And sat in my garage for a few months.
Meanwhile, I’d washed the pants one final time and had folded them neatly to wait for when I had time to frame them.
Last week, I did some garage cleaning and stumbled upon the box with the frame in it. I brought it upstairs and opened it. It looked like a big project.
I put off doing it for a few days.
I needed a photo, I decided. A photo to put the pants in context. I found the photo at the top of this blog post and emailed it to the local Walgreens photo department. I ordered a 5×7 print. I picked it up the next day.
Yesterday, I got tired of seeing the frame standing in the corner of my living room. I laid it out on my big dining table, disassembled it, and stretched out the pants. I put a fold in one leg to make room for the photo. I attached the jeans to the felt board by punching holes in them and running black wire ties behind them, out of sight. I used tape behind the photo to attach it to the felt and stood back to admire my work.
It looked boring. Flat.
I thought about what I could add to liven it up. How about a piece of Pergo under that photo? After all, I’d been wearing them when I laid 1200 square feet of Pergo laminated flooring.
And wire, of course. I’d done about 95% of the wiring in my home. How many days had I spent on the floor, creating grounding wire pigtails for outlets to satisfy the electrical inspector? One of those pigtails would be nice to show.
I went down into my shop and started poking around at material scraps.
The deck. I’d laid about 600 square feet of composite decking material. Maybe a piece of that? I’d thrown most of the scraps away, but still had a piece I could cut for a cross-section.
And quarter round trim? I was still laying that around the house so there were plenty of tiny scraps around.
And some of the many different types of screws? Wall screws, wood screws, deck screws, self-tapping screws. T-25 heads, T-15 heads, Philips heads. I grabbed a few.
And a sanding wheel from my orbital sander? I’d been doing a lot of sanding lately, working on my loft rails. I had at least a dozen spent wheels in the trash.
And of course, the stub of a pencil which seldom seemed handy when I needed it. I found two small ones in a pencil jar on my workbench and grabbed one of them.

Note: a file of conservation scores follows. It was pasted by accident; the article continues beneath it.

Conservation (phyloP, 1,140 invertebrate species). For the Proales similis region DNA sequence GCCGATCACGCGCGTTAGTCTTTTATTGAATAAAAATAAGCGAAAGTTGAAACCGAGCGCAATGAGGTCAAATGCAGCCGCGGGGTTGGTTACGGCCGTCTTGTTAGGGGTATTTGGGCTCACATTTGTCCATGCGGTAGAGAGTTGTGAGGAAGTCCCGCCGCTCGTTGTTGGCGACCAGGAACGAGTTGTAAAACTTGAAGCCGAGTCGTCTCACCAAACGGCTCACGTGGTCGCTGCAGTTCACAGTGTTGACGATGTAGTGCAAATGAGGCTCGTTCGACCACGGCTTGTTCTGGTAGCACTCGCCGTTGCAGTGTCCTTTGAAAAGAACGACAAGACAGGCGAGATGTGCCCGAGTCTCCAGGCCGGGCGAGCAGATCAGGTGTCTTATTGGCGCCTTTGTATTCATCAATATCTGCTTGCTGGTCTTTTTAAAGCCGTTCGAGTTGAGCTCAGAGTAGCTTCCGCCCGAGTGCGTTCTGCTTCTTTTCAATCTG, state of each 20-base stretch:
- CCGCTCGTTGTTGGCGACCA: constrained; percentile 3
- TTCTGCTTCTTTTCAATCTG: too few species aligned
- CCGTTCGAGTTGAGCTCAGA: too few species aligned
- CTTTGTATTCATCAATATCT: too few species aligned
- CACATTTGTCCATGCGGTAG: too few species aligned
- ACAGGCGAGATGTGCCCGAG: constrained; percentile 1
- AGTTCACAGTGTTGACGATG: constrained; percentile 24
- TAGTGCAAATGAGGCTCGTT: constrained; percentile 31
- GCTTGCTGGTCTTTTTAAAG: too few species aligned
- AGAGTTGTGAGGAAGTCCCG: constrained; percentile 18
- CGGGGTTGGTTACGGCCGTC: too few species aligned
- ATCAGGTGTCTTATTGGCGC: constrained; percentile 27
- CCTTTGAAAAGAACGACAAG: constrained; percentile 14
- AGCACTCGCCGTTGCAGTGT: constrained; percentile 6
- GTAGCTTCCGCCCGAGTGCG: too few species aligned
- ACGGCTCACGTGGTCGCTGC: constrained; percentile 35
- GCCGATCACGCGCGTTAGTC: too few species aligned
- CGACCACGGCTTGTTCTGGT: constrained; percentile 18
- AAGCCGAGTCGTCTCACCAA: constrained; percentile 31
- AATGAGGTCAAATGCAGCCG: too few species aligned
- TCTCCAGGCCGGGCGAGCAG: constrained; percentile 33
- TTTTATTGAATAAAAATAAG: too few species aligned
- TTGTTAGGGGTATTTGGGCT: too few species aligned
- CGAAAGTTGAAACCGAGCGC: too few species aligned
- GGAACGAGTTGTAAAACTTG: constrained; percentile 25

I began laying out all these things on the black felt “canvas.” I liked the way it was looking. But how to attach them? I had a small glue gun someplace.
I lost hours looking for it and getting distracted by other things. Just when I though I’d lost it and reached for a tube of silicone sealer, I decided to look into the toolbox drawer labeled “Adhesives.” Duh. I’d put it away. I brought it upstairs and got to work.
When I was done, it looked a lot busier. But not too busy, I think.
I already knew where I was going to hang it. Although my first thought was to hang them in the bedroom, on the wall I was standing in front of in the photo at the top of this blog post, I wanted to put it in a place where everyone would see them, a place where they could become a conversation piece. There was a big piece of empty wall over the stairs that was the right size and shape. I did some measuring and used the heavy-duty picture hanger that had come with the frame to hang the finished piece there.
It looked good.
I’m very glad that my friends — especially Mike, Jorja, and Shirley — talked me into keeping these jeans and making them into a piece of personal memorabilia. I put a lot of work into my home and I’m still amazed, every day, at how good it came out. These pants, framed with a few other mementos of that work, will remind me what it took to get it done.
Once free to do what I wanted to do, the way I wanted to do it, I made it happen. I’ll remember that every time I see this piece.
Would I do it again? A few months ago, I would have said no. But now I’m starting to think that this was just practice for my next home.